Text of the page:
And again, this is all part of consensual sex, the kind that is supposed to be women’s feminist reward. There’s a whole other level of confusion around the smudgy margins when it comes to experiences like the one I had at college 20 years ago. It was an encounter that today’s activists might call “rape”; which feminist hobgoblin Katie Roiphe, whose anti-rape-activist screed The Morning After was then all the rage, would have called “bad sex”; and which I understood at the time to be not atypical of much of the sex available to my undergraduate peers: drunk, brief, rough, debatably agreed upon, and not one bit pleasurable. It was an encounter to which I consented for complicated reasons, and in which my body participated but I felt wholly absent.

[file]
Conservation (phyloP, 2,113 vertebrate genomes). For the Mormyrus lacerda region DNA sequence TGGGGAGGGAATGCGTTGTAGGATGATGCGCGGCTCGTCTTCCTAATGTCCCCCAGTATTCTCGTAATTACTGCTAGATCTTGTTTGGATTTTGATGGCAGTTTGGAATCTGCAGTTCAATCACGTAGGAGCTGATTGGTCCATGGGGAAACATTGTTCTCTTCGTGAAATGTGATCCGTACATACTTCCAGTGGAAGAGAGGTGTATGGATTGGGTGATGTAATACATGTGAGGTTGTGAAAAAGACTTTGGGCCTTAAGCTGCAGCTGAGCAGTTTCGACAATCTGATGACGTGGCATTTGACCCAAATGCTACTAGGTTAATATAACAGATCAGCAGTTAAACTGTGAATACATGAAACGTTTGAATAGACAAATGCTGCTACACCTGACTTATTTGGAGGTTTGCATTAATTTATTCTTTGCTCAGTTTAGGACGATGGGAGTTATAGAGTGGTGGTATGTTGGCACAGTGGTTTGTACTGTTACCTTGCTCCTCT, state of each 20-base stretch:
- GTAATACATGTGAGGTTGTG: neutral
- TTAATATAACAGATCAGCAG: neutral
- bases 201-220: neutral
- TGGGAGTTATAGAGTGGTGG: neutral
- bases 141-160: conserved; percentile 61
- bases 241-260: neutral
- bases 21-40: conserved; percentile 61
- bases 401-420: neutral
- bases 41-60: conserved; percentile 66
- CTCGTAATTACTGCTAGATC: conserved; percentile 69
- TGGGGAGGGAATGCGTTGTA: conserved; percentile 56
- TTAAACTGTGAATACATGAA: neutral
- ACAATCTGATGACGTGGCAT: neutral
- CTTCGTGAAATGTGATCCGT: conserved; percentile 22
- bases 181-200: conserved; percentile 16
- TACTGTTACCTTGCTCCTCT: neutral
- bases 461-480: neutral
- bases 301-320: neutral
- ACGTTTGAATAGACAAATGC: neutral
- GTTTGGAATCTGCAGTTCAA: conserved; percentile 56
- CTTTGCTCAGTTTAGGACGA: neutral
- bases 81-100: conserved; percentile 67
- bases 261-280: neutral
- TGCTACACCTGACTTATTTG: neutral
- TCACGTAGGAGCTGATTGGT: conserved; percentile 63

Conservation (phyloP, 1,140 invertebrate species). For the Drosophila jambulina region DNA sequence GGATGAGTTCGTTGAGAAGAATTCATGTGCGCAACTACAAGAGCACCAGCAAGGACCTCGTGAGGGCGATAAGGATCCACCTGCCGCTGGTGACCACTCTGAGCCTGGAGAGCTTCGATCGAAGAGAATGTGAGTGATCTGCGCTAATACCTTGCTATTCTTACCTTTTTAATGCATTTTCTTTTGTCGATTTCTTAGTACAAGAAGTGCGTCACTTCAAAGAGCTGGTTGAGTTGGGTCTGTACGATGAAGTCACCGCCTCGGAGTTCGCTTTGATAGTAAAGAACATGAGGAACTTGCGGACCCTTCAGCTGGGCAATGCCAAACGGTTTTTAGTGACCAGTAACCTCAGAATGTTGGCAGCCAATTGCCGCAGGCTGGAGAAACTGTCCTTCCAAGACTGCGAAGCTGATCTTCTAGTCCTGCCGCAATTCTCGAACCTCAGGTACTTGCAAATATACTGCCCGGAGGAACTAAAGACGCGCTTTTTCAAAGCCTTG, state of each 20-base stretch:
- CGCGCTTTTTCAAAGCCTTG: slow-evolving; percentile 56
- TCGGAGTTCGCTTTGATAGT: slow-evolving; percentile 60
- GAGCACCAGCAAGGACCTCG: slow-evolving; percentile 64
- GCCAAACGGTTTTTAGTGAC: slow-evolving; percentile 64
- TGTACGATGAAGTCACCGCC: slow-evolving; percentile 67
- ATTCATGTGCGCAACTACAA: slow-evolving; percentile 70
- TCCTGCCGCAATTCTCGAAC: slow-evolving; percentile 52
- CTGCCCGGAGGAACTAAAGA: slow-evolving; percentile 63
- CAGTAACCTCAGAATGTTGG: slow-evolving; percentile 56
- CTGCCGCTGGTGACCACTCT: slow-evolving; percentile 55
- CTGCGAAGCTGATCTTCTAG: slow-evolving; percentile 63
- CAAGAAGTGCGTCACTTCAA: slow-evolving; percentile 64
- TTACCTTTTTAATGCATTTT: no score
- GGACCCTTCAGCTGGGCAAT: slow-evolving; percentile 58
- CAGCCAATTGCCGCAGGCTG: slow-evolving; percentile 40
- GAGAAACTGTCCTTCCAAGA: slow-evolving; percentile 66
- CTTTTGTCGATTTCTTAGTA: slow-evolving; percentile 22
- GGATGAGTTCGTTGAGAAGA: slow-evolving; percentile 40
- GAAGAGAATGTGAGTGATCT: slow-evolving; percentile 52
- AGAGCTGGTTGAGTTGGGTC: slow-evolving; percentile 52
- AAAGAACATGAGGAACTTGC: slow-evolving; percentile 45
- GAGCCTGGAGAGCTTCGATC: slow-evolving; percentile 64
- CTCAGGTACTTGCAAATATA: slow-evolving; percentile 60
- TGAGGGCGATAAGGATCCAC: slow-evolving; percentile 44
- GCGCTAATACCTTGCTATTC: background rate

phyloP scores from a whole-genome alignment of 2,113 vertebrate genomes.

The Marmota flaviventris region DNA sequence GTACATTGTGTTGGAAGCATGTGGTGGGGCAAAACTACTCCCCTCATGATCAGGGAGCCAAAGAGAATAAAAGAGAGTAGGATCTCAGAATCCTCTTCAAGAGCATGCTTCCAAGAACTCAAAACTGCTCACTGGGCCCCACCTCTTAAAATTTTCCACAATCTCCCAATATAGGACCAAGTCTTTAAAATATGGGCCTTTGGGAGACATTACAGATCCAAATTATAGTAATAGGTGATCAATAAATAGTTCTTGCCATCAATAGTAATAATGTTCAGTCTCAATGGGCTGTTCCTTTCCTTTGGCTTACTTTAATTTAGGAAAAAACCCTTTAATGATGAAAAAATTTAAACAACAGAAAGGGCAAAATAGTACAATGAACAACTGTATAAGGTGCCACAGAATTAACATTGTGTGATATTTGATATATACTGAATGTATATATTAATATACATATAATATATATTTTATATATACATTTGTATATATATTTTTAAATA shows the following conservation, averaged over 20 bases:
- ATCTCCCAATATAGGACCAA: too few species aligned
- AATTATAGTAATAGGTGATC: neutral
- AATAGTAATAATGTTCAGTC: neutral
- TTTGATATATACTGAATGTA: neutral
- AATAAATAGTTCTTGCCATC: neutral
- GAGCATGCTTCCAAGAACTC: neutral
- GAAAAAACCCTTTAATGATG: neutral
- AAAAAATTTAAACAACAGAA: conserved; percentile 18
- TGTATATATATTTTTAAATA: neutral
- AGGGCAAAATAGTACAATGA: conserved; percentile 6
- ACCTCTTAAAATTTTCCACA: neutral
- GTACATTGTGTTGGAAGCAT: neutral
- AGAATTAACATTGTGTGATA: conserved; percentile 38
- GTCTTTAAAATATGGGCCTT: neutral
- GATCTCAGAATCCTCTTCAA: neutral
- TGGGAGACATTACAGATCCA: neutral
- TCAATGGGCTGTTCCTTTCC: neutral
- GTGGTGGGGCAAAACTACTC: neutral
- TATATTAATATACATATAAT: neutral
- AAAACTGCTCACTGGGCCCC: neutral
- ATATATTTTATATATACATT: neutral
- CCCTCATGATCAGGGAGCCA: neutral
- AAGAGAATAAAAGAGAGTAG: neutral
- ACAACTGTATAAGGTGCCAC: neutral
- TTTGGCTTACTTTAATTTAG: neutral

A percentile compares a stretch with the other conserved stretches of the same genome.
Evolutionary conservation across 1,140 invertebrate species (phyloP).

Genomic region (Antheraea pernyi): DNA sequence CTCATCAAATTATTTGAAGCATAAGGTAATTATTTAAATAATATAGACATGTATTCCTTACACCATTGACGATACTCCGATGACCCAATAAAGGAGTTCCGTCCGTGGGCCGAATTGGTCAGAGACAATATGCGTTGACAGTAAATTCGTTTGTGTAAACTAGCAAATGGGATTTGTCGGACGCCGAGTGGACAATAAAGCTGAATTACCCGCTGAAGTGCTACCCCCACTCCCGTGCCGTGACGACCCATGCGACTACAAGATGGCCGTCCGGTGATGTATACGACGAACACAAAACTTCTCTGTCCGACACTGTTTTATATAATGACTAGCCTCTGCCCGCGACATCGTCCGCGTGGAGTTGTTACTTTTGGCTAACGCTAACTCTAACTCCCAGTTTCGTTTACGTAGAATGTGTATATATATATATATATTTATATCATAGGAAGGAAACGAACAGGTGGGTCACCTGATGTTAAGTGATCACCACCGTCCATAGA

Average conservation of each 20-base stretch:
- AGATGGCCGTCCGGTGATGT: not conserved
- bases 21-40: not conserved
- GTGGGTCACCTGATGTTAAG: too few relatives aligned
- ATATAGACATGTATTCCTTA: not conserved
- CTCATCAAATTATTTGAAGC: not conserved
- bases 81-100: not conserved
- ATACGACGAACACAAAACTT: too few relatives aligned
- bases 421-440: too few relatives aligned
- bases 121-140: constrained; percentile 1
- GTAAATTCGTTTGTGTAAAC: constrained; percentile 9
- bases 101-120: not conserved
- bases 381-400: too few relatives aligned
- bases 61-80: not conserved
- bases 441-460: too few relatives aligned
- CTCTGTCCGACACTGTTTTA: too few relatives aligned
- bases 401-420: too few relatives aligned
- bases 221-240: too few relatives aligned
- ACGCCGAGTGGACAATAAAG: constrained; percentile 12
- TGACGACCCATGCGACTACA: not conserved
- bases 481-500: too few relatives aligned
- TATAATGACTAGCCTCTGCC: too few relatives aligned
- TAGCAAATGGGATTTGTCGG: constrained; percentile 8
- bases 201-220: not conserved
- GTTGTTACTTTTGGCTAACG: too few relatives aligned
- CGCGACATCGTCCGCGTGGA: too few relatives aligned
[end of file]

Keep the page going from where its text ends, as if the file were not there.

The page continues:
“A lot of sex feels like this,” Gattuso wrote in May, after her popular Crimson columns drew the attention of Feministing, a website at which she has since become a contributor. “Sex where we don’t matter. Where we may as well not be there. Sex where we don’t say no, because we don’t want to say no, sex where we say yes even, when we’re even into it, but where we fear … that if we did say no, or if we don’t like the pressure on our necks or the way they touch us, it wouldn’t matter. It wouldn’t count, because we don’t count.”